- There are 16 officially recognized indigenous tribes in Taiwan.
- The nation is home to nearly 500,000 new immigrants, most of whom hail from China and Southeast Asia.
While Taiwan may be described as a predominantly Han Chinese society, with more than 95 percent of the population claiming Han ancestry, its heritage is actually much more complex. The successive waves of Chinese immigrants that began arriving in the 17th century belonged to a variety of subgroups with mutually unintelligible languages and different customs.Today in Taiwan, however, distinctions between them have become blurred as a result of extensive intermarriage and the universal use of Mandarin. Taiwan has been a melting pot not only of diverse Han subgroups, but also of indigenous Malayo-Polynesian peoples and immigrants from all over the world. Recent years, for example, have seen an influx of new arrivals from China and Southeast Asia, mostly through marriage. Currently, the number of new immigrants is nearly 500,000.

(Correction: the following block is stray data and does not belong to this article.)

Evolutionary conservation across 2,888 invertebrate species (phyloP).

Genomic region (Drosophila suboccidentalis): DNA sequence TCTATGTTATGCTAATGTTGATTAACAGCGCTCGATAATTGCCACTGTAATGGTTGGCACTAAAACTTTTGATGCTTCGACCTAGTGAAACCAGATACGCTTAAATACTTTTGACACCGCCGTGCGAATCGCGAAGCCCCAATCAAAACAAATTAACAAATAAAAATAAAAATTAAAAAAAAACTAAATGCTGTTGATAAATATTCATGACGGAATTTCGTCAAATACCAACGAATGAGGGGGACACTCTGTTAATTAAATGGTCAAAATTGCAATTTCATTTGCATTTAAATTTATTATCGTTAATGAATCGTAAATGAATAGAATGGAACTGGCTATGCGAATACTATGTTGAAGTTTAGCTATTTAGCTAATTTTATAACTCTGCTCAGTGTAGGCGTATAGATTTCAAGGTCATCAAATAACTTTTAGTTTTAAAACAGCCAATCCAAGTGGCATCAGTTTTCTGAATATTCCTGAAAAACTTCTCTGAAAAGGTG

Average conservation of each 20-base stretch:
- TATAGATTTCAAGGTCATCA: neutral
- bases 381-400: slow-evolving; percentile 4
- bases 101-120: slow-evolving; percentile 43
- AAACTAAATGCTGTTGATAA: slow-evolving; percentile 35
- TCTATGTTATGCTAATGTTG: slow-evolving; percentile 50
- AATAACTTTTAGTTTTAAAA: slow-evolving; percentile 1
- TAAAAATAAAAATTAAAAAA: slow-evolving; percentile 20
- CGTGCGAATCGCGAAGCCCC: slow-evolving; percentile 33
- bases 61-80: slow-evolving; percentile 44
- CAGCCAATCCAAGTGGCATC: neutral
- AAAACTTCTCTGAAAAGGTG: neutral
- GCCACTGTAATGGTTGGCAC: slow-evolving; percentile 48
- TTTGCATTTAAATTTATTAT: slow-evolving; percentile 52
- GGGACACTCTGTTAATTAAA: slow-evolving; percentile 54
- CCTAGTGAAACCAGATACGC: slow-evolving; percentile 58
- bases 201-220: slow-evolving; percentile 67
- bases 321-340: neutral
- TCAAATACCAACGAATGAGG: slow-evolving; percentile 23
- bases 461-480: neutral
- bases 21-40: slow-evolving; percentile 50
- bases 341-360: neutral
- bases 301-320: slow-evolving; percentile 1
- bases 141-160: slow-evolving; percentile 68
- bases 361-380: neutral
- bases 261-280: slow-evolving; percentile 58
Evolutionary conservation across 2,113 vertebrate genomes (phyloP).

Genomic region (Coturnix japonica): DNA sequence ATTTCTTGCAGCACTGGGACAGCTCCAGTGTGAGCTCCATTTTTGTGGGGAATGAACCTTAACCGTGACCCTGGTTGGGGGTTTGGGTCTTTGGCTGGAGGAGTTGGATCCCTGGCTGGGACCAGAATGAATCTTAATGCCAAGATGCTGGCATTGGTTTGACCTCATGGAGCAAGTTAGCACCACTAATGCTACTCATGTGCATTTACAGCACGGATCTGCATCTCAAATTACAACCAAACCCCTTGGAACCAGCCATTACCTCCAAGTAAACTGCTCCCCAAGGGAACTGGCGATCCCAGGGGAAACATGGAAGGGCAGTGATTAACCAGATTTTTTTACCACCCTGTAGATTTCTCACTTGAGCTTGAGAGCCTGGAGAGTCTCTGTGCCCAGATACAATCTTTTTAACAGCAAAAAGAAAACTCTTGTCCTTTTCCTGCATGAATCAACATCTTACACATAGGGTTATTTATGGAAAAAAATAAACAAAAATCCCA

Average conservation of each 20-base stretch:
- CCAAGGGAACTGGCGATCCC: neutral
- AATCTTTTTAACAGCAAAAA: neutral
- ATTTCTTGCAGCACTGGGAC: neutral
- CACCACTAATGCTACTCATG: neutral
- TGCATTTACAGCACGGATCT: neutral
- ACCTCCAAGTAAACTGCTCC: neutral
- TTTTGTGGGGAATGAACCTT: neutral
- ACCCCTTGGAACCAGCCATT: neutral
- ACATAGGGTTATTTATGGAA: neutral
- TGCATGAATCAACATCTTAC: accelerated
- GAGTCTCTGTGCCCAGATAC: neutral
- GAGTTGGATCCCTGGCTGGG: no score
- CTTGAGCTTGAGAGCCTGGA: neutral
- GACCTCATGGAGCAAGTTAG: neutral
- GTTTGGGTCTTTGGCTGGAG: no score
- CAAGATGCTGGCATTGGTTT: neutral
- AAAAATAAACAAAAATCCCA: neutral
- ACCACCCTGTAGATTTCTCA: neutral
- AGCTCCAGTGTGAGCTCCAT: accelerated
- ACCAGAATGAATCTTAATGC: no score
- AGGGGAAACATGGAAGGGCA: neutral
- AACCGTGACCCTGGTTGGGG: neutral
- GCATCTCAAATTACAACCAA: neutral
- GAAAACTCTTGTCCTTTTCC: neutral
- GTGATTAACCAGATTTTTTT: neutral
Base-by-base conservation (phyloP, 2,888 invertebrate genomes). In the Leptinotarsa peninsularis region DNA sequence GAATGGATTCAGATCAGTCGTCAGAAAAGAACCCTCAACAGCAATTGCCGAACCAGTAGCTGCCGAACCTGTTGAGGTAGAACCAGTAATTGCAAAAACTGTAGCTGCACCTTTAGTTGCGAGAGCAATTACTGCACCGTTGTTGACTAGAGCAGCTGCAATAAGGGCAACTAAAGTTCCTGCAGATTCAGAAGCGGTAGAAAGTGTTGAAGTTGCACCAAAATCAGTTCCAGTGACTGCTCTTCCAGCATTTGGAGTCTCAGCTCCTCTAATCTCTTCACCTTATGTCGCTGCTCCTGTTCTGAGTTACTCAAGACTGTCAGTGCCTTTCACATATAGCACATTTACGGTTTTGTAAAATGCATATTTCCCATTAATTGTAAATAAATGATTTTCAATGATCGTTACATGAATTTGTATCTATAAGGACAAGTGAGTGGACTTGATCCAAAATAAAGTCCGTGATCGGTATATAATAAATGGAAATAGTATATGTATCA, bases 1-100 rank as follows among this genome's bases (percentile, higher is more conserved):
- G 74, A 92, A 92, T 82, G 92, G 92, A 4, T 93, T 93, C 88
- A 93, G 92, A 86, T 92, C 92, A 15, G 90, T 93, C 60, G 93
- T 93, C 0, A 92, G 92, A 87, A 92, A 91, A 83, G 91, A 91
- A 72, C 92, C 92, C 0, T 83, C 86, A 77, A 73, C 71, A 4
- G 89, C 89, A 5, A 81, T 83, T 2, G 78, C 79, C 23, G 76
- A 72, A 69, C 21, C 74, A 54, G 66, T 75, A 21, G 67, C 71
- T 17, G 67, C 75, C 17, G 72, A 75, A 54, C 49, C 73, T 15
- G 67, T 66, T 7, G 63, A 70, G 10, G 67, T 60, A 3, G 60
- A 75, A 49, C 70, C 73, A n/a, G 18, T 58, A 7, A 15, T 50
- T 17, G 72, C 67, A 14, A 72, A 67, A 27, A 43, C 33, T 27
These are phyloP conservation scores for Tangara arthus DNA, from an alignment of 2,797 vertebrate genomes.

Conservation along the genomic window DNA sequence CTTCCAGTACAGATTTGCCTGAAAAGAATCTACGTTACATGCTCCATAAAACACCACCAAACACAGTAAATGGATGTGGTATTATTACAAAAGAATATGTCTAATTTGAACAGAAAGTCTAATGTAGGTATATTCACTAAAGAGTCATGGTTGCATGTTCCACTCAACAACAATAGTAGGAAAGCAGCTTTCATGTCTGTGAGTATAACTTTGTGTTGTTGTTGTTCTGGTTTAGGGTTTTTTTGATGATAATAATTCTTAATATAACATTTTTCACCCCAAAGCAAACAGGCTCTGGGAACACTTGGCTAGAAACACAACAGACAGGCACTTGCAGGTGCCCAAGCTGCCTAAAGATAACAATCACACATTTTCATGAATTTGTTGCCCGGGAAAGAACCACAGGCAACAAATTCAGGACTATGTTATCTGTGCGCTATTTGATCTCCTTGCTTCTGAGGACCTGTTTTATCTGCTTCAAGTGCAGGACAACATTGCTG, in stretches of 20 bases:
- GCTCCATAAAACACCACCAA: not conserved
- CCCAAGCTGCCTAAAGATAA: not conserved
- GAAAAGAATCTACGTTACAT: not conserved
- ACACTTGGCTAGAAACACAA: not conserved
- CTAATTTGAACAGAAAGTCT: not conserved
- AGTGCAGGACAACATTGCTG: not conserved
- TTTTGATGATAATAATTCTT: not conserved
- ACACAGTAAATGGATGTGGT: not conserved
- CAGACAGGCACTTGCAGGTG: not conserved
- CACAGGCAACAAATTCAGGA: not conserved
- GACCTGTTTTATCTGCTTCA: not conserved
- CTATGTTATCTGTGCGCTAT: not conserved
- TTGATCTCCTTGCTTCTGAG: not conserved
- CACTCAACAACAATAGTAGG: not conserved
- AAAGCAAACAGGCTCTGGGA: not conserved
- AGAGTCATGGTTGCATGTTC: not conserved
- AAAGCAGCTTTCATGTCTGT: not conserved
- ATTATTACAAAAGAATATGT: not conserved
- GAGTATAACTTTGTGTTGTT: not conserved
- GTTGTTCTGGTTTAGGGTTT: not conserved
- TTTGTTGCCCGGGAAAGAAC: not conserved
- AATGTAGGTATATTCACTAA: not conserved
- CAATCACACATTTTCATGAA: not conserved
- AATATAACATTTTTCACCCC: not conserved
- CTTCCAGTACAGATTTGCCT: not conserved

Students from Yehliu Elementary School take a swimming class on Taiwan’s northern coast.(Chuang Kung-ju)
There is growing appreciation in Taiwan for the cultural legacies of the 16 officially recognized Austronesian-speaking tribes, which constitute a little more than 2 percent of the population. Public and private organizations are making efforts to revitalize their languages and cultures, as illustrated by the launch of Taiwan Indigenous Television and the passage of the Indigenous Peoples Basic Act.
This convergence and interplay of currents of humanity in Taiwan have helped transform it into an open-hearted, forward-looking society that has incorporated diverse elements of civilization from around the world in a distinctive and harmonious manner.